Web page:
Angagraha, aka: Anga-graha; 4 Definition(s)

Introduction

Angagraha means something in Hinduism, Sanskrit, Marathi. If you want to know the exact meaning, history, etymology or English translation of this term then check out the descriptions on this page. Add your comment or reference to a book if you want to contribute to this summary article.

In Hinduism

Ayurveda (science of life)

Angagraha in Ayurveda glossary... « previous · [A] · next »

Angagraha (stiffness in organs).

Source: PMC: Effect of Grīvā Vasti
Ayurveda book cover
context information

Āyurveda (आयुर्वेद, ayurveda) is a branch of Indian science dealing with medicine, herbalism, taxology, anatomy, surgery, alchemy and related topics. Traditional practice of Āyurveda in ancient India dates back to at least the first millenium BC. Literature is commonly written in Sanskrit using various poetic metres.

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Languages of India and abroad

Marathi-English dictionary

Angagraha in Marathi glossary... « previous · [A] · next »

aṅgagraha (अंगग्रह).—m S Spasmodic seizure or spasm.

Source: DDSA: The Molesworth Marathi and English Dictionary

aṅgagraha (अंगग्रह).—m Spasmodic seizure or spasm.

Source: DDSA: The Aryabhusan school dictionary, Marathi-English
context information

Marathi is an Indo-European language having over 70 million native speakers people in (predominantly) Maharashtra India. Marathi, like many other Indo-Aryan languages, evolved from early forms of Prakrit, which itself is a subset of Sanskrit, one of the most ancient languages of the world.

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Sanskrit-English dictionary

Angagraha in Sanskrit glossary... « previous · [A] · next »

Aṅgagraha (अङ्गग्रह).—spasm; seizure of the body with some illness.

Derivable forms: aṅgagrahaḥ (अङ्गग्रहः).

Aṅgagraha is a Sanskrit compound consisting of the terms aṅga and graha (ग्रह).

Source: DDSA: The practical Sanskrit-English dictionary
context information

Sanskrit, also spelled संस्कृतम् (saṃskṛtam), is an ancient language of India commonly seen as the grandmother of the Indo-European language family. Closely allied with Prakrit and Pali, Sanskrit is more exhaustive in both grammar and terms and has the most extensive collection of literature in the world, greatly surpassing its sister-languages Greek and Latin.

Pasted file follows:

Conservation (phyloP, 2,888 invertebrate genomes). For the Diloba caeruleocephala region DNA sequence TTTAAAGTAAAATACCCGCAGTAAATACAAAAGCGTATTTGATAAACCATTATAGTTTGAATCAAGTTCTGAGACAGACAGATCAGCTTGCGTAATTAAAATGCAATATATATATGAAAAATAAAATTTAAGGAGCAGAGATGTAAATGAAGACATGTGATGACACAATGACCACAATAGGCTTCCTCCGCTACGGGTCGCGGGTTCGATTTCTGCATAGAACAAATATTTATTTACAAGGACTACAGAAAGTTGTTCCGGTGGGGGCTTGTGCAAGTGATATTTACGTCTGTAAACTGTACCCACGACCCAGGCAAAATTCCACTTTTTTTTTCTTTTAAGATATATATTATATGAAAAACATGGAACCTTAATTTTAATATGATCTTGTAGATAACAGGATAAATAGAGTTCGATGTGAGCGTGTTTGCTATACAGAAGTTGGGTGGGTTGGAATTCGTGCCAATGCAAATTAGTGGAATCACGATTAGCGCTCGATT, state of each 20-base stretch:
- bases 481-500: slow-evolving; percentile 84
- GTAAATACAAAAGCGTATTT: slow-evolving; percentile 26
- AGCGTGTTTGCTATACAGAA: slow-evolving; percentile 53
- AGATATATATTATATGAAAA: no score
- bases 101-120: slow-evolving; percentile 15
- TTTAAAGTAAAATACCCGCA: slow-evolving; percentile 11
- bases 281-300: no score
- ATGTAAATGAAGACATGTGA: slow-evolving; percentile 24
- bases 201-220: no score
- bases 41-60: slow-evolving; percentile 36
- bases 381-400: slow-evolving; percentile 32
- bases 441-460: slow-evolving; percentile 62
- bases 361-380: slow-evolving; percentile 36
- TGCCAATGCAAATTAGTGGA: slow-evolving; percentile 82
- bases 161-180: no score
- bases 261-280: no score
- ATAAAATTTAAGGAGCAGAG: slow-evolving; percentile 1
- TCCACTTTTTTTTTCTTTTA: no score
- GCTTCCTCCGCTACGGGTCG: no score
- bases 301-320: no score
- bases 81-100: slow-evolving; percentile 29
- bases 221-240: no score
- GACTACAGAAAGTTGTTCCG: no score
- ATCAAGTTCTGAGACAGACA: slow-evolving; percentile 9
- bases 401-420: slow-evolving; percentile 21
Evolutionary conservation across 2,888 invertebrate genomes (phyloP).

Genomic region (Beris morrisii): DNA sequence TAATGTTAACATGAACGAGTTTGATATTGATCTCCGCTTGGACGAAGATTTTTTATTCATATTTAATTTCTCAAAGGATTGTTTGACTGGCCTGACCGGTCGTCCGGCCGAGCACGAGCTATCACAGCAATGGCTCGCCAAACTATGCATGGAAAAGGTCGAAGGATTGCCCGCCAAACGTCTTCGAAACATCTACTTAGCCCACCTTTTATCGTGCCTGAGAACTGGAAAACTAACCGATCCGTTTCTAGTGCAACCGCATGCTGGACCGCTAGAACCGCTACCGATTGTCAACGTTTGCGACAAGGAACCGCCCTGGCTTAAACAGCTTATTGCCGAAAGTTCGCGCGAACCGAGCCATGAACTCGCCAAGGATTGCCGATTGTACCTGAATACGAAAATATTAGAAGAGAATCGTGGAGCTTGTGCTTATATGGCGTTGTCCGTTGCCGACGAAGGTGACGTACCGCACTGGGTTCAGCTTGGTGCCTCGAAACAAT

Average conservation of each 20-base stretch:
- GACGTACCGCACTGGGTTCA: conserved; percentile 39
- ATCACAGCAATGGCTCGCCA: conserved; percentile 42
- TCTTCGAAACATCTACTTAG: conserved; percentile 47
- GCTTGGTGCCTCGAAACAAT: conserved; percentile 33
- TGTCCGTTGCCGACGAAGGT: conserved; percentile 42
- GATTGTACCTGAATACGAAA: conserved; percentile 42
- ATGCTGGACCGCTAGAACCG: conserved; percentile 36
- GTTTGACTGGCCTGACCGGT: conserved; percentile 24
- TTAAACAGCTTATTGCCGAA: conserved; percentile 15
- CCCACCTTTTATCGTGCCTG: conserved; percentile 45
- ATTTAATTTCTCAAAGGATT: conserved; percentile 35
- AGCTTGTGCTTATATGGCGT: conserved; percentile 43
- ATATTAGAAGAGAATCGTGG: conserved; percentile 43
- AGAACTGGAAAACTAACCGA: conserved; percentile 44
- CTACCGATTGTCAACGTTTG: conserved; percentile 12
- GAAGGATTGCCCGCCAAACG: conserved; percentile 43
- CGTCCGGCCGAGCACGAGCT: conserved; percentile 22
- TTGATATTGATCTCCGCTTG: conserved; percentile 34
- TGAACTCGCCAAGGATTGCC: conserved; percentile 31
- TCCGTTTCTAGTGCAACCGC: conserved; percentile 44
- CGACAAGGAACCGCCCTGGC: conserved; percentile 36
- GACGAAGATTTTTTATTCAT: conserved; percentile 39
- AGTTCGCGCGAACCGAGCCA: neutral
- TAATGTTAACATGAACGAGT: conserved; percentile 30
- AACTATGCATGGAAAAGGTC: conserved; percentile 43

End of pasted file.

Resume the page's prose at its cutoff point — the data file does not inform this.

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Relevant definitions

Search found 1100 related definition(s) that might help you understand this better. Below you will find the 15 most relevant articles:

Anga
Aṅga (अङ्ग).—(1) member, part (as in Sanskrit and Pali, where it is recorded as nt. only), m. ...
Graha
Graha (ग्रह) participated in the war between Rāma and Rāvaṇa, on the side of the latter, as men...
Khatvanga
Khaṭvāṅga (खट्वाङ्ग).—General Information. A King of the Ikṣvāku dynasty, known by the name Dil...
Vedanga
Vedāṅga (वेदाङ्ग) refers to a category of Apaurūṣeya texts, or “disciplines dealing with knowle...
Pancanga
Pañcāṅga (पञ्चाङ्ग).—see s.v. aṅga, and compare next.
Upanga
Upāṅga (उपाङ्ग) refers to the “subsidiary limbs” and represents one of the three types of Āṅgik...
Navagraha
Navagraha (नवग्रह) refers to the “nine planetary divinities”, images of which are found scatter...
Angaja
Aṅgaja (अङ्गज).—mfn. (-jaḥ-jā-jaṃ) 1. Produced or born of the body. n. (-jaṃ) 1. Blood. 2. Love...
Lohitanga
Lohitāṅga (लोहिताङ्ग).—m. (-ṅgaḥ) The planet Mars. E. lohita, aṅga body.
Caturanga
Caturaṅga.—(EI 2), a complete army. Note: caturaṅga is defined in the “Indian epigraphical glos...
Navanga
Navāṅga (नवाङ्ग) refers the nine classifications of Buddhist scriptures, according to the 2nd c...
Saptanga
Saptāṅga (सप्ताङ्ग).—mfn. (-ṅgaḥ-ṅgī-ṅgaṃ) Having seven members or parts. E. sapta, aṅga a part...
Varanga
Varāṅga (वराङ्ग).—adj. (Sanskrit vara-aṅga; in Sanskrit recorded as Bhvr. only in a gloss in Am...
Panigraha
Pāṇigrāha (पाणिग्राह).—m. (-haḥ) 1. Laying hold of the hand. 2. Marriage. E. pāṇi, and grāha ta...
Pratyanga
Pratyaṅga (प्रत्यङ्ग) refers to the “minor limbs” and represents one of the three types of Āṅgi...

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